Al Qaeda: asking the right questions

Thomas Lalevée 22 November 2007

In a talk at Pembroke on Monday, Sir Richard Dearlove, ex-head of MI6, outlined the history of the Al Qaeda movement. He explained Al Qaeda’s various mutations throughout the last 10 years and gave an assessment of the threat posed by Al Qaeda or Al Qaeda-inspired attacks in the UK. He acknowledged that the statistical likelihood of any of us being caught up in a terrorist act is very small, but that nevertheless, one had to explain why there was such public anxiety about the possibility of such attacks. The two things that makes Al Qaeda different from previous terrorists groups, according to him, are that it has no clear political objective and that it (or groups inspired by it) could attack at any time, without any sense of restraint or proportion. And the effect of Al Qaeda terrorist attacks is precisely this: it makes us lose our own sense of restraint and proportion.

But Dearlove did not spend much time questioning why it was that such a threat existed. Yet, that is the question that always needs to be asked: why is it that some people are prepared to risk, or even sacrifice, their lives in support of Al Qaeda? Some may say these people have simply been indoctrinated by extremist Muslim leaders – but this doesn’t explain why the Al Qaeda threat is so potent and so global, and why there are so many groups prepared to follow the ideological example of Al Qaeda without having any links to Al Qaeda proper. Another reason often put forward is that ‘these people’ are against ‘our values’ and ‘our way of life’. This may indeed be the case, but then we need to fundamentally understand what these values and this way of life are, as well as question the identity of this ‘we’ – again, what could drive some to be so strongly against ‘us’ that they would be prepared to risk or sacrifice their lives?

Let’s look at 9/11. Seventeen of the nineteen high-jackers were originally from Saudi Arabia and the United Arab Emirates. Both these countries are, on the one hand, awash with oil and oil money and, on the other hand, governed by chronically illiberal absolute monarchies. The link that explains the continuing existence of these regimes is European, and especially American, reliance on oil – in many ways the backbone of these European and US economies. It seems clear the kind of ‘Western values’ these seventeen high-jackers confronted in their home countries – shaped by the unremitting willingness of European and American governments to ally themselves with fundamentally repressive regimes in the interest of their own economies.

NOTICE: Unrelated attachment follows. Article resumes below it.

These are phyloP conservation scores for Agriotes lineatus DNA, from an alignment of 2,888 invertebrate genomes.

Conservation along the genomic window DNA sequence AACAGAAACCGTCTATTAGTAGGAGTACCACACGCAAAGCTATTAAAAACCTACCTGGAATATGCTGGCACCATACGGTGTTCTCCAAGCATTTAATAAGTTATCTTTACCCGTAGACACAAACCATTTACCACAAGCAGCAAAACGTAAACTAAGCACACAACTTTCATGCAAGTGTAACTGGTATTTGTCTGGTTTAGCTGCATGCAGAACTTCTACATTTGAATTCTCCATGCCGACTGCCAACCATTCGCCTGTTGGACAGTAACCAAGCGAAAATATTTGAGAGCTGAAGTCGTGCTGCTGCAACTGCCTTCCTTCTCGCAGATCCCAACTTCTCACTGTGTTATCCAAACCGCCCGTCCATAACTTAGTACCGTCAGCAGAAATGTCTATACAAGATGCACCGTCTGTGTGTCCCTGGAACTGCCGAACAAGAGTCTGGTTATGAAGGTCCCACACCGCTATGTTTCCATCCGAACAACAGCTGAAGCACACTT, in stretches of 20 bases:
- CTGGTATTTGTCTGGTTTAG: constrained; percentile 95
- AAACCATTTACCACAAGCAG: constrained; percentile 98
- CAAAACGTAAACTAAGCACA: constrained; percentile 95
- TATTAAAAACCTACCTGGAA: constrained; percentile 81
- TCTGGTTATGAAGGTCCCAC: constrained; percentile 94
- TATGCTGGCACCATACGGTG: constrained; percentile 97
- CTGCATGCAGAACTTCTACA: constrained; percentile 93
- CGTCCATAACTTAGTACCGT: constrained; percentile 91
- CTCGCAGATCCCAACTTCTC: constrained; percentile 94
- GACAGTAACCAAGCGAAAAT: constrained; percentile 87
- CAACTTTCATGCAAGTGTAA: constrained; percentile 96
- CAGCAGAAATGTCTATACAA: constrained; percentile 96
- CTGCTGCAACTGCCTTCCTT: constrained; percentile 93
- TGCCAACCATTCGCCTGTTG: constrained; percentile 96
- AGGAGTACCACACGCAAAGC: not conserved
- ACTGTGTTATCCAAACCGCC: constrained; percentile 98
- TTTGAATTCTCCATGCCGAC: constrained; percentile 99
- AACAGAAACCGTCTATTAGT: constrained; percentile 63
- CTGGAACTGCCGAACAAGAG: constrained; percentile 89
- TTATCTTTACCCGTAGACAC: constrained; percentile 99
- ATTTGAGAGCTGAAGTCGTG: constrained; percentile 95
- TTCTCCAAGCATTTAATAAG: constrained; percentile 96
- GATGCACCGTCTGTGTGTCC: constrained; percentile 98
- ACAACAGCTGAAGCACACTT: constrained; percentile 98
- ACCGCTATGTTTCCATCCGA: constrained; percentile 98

The basic question today is therefore what is the global order that we are defending and that has allowed Al Qaeda to become such a threat the ‘West’? This order is undoubtedly that of global capital and the liberal, and neo-liberal, political values that underpin it and promote it. And there is no question that such an order has been ruthlessly defended in the most illiberal ways in the past 60 years. The hypocrisy at the heart of the alliance between global capital and liberal values is the one demonstrated by the numerous US military and political interventions in the past few decades – more often than not legitimised on the basis of bringing freedom and peace, but at the cost of precisely that. This may provide some grounds for thinking that ‘Western values’ are not so appealing.

To come back to Al Qaeda itself. Dearlove said that Al Qaeda has today taken the form of a very loose, adaptable network, with few ideological figureheads, but no central command, no political objective but only a merely quasi-religious ones, and the capacity for groups all around the world to act in its name and attack at any moment. Is this not precisely a mirror image of the logic of global capital today? Working in network formations, insidiously, without central co-ordination, without any clear political objective but only a quasi-religious one (commodity fetishism), that spans across the whole globe. Global capital does not attack, but it destroys, exploits and oppresses.

There is little question that American and European countries should defend themselves if they are being attacked, but it is ultimately essential to spell out what else it is they are defending. They cannot ignore the terrorist threat, but they also cannot ignore the threat that their own logic of political and economic rule poses to global peace and security.

Thomas Lalevée